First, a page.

Lee was the sole senator to object to two national museums to commemorate women and Latinos.
It took just one senator in Congress to stop–for now–the planning and early stages of building national museums focused on the history of women and Latinos in the United States.
The idea of founding a museum to commemorate and celebrate Latinos’ achievements in the United States is not new. In 1994, a 15-member task force appointed by the Smithsonian Institution, which operates 19 museums and galleries as well as the National Zoo, concluded that the famed institution has consistently ignored Latino contributions to American art, culture, and science.
The womens’ museum would display the historic experiences and contributions of women to the United States. Rep. Carolyn Maloney (D-NY) has been a champion of creating a national women’s museum since 1998. But it wasn’t until 2014 that approving the early stages of building such a museum gained any traction, and the House didn’t pass legislation to create the museum until February 2020.
For the first time in years, Congress was very close to approving the two museums. The House passed a bipartisan bill to build them, and the next step was approval in the Senate.
But on Thursday night, just one Republican senator stopped approval for the long awaited museums. Sen. Mike Lee of Utah blocked the bill, saying a museum based on group identity would further divide the country.
“My objection to the creation of a new Smithsonian museum or series of museums based on group identity — what Theodore Roosevelt called hyphenated Americanism — is not a matter of budgetary or legislative technicalities,” Lee said in discussion. “It’s a matter of national unity and cultural inclusion.”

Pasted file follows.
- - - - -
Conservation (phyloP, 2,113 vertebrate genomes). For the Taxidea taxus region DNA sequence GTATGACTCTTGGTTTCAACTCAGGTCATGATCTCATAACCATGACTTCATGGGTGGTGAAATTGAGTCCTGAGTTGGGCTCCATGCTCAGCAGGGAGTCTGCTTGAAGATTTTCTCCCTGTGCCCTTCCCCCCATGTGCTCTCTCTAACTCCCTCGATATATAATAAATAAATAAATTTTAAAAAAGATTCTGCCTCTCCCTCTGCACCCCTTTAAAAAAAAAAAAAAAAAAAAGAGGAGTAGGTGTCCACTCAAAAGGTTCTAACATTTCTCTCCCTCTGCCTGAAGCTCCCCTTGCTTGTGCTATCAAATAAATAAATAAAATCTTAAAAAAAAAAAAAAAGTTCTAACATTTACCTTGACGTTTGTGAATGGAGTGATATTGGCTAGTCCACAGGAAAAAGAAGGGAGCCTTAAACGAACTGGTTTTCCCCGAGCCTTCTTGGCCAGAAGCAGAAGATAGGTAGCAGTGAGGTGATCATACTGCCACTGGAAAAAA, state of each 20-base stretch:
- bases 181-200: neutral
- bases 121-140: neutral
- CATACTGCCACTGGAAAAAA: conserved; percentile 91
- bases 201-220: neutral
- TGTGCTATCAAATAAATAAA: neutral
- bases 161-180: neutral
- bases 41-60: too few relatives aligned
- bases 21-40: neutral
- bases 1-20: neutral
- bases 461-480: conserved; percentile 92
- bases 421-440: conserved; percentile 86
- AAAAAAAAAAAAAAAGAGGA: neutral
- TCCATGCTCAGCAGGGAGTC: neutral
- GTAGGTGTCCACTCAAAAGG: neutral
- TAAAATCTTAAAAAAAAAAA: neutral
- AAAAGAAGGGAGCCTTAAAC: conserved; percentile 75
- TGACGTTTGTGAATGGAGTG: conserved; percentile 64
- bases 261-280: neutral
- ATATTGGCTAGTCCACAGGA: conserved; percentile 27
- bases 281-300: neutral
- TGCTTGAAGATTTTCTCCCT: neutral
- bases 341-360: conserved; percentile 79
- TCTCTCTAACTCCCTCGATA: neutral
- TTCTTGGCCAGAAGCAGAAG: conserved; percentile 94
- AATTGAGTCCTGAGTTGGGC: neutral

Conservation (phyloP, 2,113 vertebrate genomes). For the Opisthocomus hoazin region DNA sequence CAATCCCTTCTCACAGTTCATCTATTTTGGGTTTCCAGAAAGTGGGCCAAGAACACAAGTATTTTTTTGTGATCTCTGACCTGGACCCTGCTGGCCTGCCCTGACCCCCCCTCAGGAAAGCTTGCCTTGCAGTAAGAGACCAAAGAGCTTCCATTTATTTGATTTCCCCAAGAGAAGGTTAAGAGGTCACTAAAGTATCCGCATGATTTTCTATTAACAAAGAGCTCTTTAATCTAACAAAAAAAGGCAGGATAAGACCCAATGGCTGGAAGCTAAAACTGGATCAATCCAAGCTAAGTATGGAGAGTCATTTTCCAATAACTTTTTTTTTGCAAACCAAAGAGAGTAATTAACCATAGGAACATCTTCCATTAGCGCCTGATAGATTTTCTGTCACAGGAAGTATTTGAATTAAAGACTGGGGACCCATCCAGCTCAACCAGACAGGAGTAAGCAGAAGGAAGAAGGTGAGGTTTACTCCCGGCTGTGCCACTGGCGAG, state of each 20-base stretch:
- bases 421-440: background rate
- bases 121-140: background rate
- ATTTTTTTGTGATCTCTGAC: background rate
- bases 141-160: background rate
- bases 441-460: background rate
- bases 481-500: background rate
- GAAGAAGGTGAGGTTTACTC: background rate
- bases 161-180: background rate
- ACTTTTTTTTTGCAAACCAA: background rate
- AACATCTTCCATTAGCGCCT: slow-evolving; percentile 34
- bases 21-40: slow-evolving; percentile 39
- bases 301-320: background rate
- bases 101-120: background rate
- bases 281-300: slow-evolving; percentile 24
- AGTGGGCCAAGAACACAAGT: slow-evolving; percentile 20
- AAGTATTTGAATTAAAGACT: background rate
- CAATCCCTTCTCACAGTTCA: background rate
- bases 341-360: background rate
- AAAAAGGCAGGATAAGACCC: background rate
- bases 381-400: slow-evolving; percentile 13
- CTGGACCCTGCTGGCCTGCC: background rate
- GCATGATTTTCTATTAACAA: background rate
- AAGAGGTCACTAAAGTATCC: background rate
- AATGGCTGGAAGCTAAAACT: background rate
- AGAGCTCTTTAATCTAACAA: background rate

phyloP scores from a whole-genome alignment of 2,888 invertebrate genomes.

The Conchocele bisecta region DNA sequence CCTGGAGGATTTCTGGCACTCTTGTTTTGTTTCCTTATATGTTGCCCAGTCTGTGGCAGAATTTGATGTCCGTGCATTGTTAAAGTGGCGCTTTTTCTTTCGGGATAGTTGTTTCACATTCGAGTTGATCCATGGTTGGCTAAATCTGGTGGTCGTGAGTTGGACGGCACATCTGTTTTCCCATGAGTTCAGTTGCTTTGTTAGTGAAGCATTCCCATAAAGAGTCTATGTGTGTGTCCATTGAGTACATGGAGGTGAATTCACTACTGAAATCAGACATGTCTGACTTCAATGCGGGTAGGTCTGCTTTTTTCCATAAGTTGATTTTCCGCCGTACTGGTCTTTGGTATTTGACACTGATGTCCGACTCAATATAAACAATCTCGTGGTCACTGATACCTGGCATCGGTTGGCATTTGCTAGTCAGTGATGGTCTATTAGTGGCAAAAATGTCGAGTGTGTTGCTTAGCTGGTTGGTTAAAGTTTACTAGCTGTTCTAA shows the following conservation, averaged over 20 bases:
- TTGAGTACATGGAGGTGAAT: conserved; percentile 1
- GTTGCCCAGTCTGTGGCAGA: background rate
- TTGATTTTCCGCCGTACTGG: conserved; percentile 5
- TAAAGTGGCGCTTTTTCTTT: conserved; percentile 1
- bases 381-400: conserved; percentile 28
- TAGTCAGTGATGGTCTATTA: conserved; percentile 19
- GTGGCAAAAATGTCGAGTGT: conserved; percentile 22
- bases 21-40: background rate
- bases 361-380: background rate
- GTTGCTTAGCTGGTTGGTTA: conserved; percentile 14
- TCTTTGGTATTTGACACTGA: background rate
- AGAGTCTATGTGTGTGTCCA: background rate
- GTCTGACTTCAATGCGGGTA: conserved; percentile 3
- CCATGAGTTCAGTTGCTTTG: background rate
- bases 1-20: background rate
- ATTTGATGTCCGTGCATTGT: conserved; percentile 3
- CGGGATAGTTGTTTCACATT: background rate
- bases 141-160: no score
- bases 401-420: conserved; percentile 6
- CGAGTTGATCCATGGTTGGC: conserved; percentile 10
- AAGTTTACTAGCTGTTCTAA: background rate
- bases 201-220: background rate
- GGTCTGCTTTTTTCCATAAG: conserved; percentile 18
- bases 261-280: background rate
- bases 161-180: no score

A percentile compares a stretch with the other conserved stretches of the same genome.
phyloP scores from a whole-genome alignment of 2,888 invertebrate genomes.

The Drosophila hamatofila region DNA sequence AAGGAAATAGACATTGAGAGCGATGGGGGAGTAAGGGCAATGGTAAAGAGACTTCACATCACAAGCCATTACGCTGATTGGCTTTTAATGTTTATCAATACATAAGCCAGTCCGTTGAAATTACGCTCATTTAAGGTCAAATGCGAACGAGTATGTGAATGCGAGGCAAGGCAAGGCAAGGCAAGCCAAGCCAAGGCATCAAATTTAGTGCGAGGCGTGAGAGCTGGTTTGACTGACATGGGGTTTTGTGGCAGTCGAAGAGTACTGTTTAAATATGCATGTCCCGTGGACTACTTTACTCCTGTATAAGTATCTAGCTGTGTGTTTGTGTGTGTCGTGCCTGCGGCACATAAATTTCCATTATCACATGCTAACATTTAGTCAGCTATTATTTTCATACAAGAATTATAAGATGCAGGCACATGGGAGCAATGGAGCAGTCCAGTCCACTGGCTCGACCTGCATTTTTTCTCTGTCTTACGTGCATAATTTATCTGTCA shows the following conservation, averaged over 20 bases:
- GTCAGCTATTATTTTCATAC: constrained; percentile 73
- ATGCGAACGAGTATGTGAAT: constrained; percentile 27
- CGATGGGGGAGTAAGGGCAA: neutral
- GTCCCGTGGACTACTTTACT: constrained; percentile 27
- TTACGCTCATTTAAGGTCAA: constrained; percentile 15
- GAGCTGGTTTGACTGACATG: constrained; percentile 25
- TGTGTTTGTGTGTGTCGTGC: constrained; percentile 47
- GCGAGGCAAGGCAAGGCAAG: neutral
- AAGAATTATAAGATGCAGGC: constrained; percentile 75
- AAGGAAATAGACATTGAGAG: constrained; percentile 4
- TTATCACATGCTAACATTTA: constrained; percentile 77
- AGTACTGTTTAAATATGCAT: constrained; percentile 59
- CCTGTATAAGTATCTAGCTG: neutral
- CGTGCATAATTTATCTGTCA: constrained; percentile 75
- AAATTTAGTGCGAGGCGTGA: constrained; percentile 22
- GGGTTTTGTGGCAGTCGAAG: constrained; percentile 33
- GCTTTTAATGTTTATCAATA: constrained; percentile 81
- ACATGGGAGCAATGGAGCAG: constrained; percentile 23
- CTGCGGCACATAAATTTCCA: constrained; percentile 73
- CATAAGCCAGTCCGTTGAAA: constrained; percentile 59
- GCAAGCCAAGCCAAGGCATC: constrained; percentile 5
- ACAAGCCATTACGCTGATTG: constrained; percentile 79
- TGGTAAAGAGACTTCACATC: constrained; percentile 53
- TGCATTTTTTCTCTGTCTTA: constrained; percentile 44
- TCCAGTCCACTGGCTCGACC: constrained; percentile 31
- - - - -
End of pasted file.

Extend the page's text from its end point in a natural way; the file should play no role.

After Lee’s objection, Sen. Susan Collins (R-Maine) noted the disappointment of not passing the bill. “I regret that that will not occur this evening, but we will not give up the fight,” Collins said.
Sen. Bob Mendez (D-NJ) highlighted the high hopes of Latino viewers across the country many of whom tuned in to watch on TV and expected the bill to pass easily.
“Sixty million Latinos in this country are watching tonight because this is a much-expected moment. Univision, Telemundo, affiliates across the country, national organizations and others have been waiting for this moment — a moment that everybody in the Congress of the United States agrees to, except for one colleague,” he said.
Proponents of the potential Latino museum on the National Mall argue the museum would showcase the contributions of 60 million Americans. They also said that the museum would be symbolically significant in the nation’s capital.
“Let us… officially acknowledge that the success of this country could not have been accomplished without the achievements of Hispanic Americans,” Menéndez said during an earlier panel discussion on the museum.
Having the National Latino Museum in the National Mall would recognize the second largest community of color in the country, or about 60 million Latinos representing about 18.5% of the US population.
Lawmakers were trying to pass the bill through unanimous consent, which is typically used for measures that are considered noncontroversial. It often speeds up the normal legislative process, but in this case, Lee’s refusal to approve the bill was enough to block it entirely.
Lee is often at odds with even his Republican colleagues; the Utah native has strong liberarian leanings and is not known for compromise.